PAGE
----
Sunday, May 09, 2010

MSSU Faculty Senate issues statement of concerns

Though the presidency of Bruce Speck has not been an everyday staple on the front pages of the Joplin Globe over the past several weeks, the problems still continue, according to Missouri Southern State University's Faculty Senate, which released the following statement of concerns after its meeting Monday:

Statement of Concerns
The Faculty Senate of Missouri Southern State University wishes to express to the administration, the Board of Governors, our community and our students our grave concern over a number of recent proposals from and practices by our administration that we believe severely threaten the character, integrity and mission of our institution. Our concerns arise directly from our deep commitment to the institution and our care for how we can offer our students the quality of education they deserve. We see four pressing concerns that need to be addressed now.

Issues of Class Size 
We affirm that we deeply desire Missouri Southern to grow both in size and quality. We believe that continuing to offer our students a quality education will enhance our institution’s reputation, but when size and quality are in conflict, quality is infinitely more important. Smaller classes, taught by highly qualified, approachable faculty, have always been a strength of Missouri Southern and should remain so. 

Our current class size limits afford a reasonable opportunity for individualized attention to each of our students. Increasing class sizes would seriously inhibit our ability to realize this goal, as would thoughtless or careless proliferation and promotion of distance learning opportunities for which many of our lower-level students are not well prepared. The phrase “small classes” is the first item on our website, and small classes offer us an opportunity to attract students.

Therefore, we strongly oppose strategies for Missouri Southern’s development that would increase class size significantly beyond what are considered standard class sizes in our respective academic disciplines, especially when those strategies are promoted primarily for reasons of cost savings and without solid evidence of educational effectiveness. We believe that reaching and responding to such students in course settings that foster direct, personal interaction with professors should remain a high priority.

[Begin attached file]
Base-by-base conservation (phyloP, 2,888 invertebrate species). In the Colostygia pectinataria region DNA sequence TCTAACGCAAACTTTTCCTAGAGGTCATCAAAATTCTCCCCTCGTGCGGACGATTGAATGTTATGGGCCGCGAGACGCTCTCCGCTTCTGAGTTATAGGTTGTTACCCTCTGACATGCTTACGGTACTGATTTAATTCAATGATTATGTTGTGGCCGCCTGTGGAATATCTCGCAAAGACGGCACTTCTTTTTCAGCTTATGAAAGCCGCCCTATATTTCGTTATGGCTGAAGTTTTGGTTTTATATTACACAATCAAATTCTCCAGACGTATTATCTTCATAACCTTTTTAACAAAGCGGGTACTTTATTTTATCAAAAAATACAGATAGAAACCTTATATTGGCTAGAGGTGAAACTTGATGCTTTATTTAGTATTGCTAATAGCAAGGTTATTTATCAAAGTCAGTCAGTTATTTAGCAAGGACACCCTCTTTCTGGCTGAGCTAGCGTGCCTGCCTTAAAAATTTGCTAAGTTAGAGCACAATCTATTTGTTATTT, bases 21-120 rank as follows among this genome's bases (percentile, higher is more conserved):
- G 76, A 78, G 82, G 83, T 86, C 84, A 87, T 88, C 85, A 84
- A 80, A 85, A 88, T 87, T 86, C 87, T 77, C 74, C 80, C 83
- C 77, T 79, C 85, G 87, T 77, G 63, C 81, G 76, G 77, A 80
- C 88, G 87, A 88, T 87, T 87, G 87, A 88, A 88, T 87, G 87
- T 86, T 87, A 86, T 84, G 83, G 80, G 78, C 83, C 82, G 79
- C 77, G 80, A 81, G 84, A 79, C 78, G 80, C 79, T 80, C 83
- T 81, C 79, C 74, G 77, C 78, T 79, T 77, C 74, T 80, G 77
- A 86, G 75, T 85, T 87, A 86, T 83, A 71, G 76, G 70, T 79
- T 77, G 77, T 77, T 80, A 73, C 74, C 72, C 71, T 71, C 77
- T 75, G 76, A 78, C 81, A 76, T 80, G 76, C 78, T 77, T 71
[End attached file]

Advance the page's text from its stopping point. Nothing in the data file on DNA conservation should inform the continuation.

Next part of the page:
Erosion of Tenure and Lack of Confidence in Faculty

Though we know that no university can prosper without the combined efforts and talents of students, faculty, administrators and staff, we believe that an excellent faculty is vital to the university. Faculty engage with students every day of their academic careers. Faculty are the face of the university for most incoming freshmen. We advise and guide students in the choices they make that will have profound consequences for the rest of their lives. We determine the curriculum and programs that bring students to the campus, and we provide the leadership that helps them through the challenges of their academic careers, helping them to become successful. 

Tenure is far more than a financial commitment: hiring tenure-track faculty is one sign that we have thought deliberately and intentionally about our institution’s future and, more crucially, our students’ future and a sign that we want to invest in them. Tenure-track and tenured faculty do the important work of serving on departmental and campus-wide committees to provide long-range strategies and a vital sense of continuity in our university. Without tenure-track positions available, our university is severely hampered in attracting qualified faculty, as recent results have already demonstrated with at least one failed search this academic year.

Therefore, we believe in hiring the best faculty available, and providing them the best facilities and work-environment possible. In practical terms, this means doing our utmost to see that we seek and support an adequate number of full-time, tenure-track faculty, because we believe that showing confidence in our faculty and investing in them will foster excellence in education for our students and better service to our community.